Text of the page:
Saturday, March 13, 2010

On planning, repertoire and curriculum in El Sistema

One more generalization that I had been a bit uncomfortable with is the idea of curriculum.  Before coming here, I felt that in applying the idea of an El Sistema curriculum and a pre-designed repertoire list in the US would be like admiring the beautiful freedom of a bird and then starting to look for a golden cage to capture that freedom at home.

In the past weeks in Venezuela, I found I was not that lost in my idealism.  The word for curriculum (pensum) has come up just a couple of times in conversations, but I have heard a lot of "academic planning".  It makes sense.  In planning, the focus is on the larger goal. A curriculum gets easily caught in the procedures and the rules.

Here in Venezuela, academic planning starts in the local núcleos, then at a regional level, and then at a national level (I'll write more about organizational structures later).  Each local núcleo can create their own strategies to reach the common goal.  And everyone can assess if any particular strategy is working or not, and if not, it can be easily fixed of substituted by a strategy that has proven successful elsewhere.

In the case of the repertoire that El Sistema has been famous for, it turns out that there is no manual, mandate or official list of repertoire.   It gets determined on a local level, and local núcleo directors choose by following trends and examples from other núcleos or from the national selection ensembles in Caracas, like the Simón Bolivar or the Teresa Carreño Youth Orchestras.

My feeling is that the challenge is not creating a sound ideal curriculum, but creating a solid network based on human contact, gut feeling and support to others' efforts. With this, conversations about goals, strategies and respectful assessment will make this movement grow rapidly and strongly throughout the World.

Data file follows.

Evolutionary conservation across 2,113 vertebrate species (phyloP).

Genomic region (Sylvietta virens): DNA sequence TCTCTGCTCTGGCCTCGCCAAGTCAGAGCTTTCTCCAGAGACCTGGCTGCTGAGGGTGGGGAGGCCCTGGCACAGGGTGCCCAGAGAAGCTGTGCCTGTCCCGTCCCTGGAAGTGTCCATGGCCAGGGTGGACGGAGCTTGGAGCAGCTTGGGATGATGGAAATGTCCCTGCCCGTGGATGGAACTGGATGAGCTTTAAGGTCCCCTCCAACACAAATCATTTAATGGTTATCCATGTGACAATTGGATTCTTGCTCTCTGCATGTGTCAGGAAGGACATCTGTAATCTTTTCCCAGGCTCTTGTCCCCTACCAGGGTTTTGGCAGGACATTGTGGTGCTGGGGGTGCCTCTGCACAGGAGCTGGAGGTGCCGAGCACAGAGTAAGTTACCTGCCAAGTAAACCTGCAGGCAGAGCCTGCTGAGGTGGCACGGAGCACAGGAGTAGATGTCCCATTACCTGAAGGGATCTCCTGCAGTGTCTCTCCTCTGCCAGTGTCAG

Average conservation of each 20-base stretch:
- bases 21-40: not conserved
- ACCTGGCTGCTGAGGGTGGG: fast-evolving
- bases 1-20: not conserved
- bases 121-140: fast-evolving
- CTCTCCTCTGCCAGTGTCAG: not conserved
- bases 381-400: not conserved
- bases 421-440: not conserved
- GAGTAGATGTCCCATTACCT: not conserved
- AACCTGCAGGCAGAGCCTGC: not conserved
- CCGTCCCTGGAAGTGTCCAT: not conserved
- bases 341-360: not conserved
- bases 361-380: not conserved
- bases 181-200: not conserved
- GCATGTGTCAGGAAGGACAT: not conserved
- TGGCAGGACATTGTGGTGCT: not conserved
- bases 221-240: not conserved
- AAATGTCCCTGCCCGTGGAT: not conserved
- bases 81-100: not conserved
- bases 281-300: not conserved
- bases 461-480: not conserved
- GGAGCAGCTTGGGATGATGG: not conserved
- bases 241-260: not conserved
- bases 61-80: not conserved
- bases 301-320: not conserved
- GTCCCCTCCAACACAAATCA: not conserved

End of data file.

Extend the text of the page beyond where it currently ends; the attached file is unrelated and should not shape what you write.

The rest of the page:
Wednesday, March 10, 2010

On El Sistema generalizations

When asking the question "What is El Sistema?", or "What is its essence?" I noticed people usually have their mindsets framed in what they are familiar with, and that leads to certain generalizations. Preset ideas of methods, curriculum, schooling, arts policy, and many others come to mind.  I am uneasy with the idea of generalizations. Early on I noticed that detaching from the usual U.S. generalizing mindsets would be a big challenge.  I understand they are sometimes a strategy to give order to our thoughts, but I would think that in order to understand the essence of El Sistema the first step would be not to try to fit it into any of our regular generalizations.  Think out of the box.  Now, really, get out of the box.

A couple of weeks ago, José Antonio Abreu explained to us –the Abreu Fellows–  the origin of the "El Sistema" brand, which has to do more with Venezuelan government bureaucracy than its organizational structure. Furthermore, Abreu called it a permanent ser no-ser todavía –"not-yet-being being".  That idea alone may define the essence of El Sistema....but even still has to think outside of that box.   As we have been getting deeper in exploring the Venezuelan Orchestra System, I realize that not even the ser no-ser-todavía statement cannot be taken as a generalization of how things work here.  

In my next blogs I will try describe with examples and try to explain our expericences.  This trip started on Febrary 18th with the 10 Fellows in Caracas, and now continued in the Guárico province, right in the center of Venezuela, where along with 3 more of the Fellows, we have visited multiple programs and met amazing people, young musicians and leaders.  (I hope I can blog more frequently, sometimes internet is spotty here, and most times, we are out and about.  No time to stop and turn on the computer!)

I don't think I will come up with the right words to give a definite answer to the question of what is the essence of El Sistema.  For one thing, because any example that I describe here will be soon outdated.  Things evolve freely and fast around here.  And then, as much as we are trying to catch as much of the essence of El Sistema in Guárico, any idea that I write here which may be seen as a generalization, will be challenged by what we find in the next province we visit.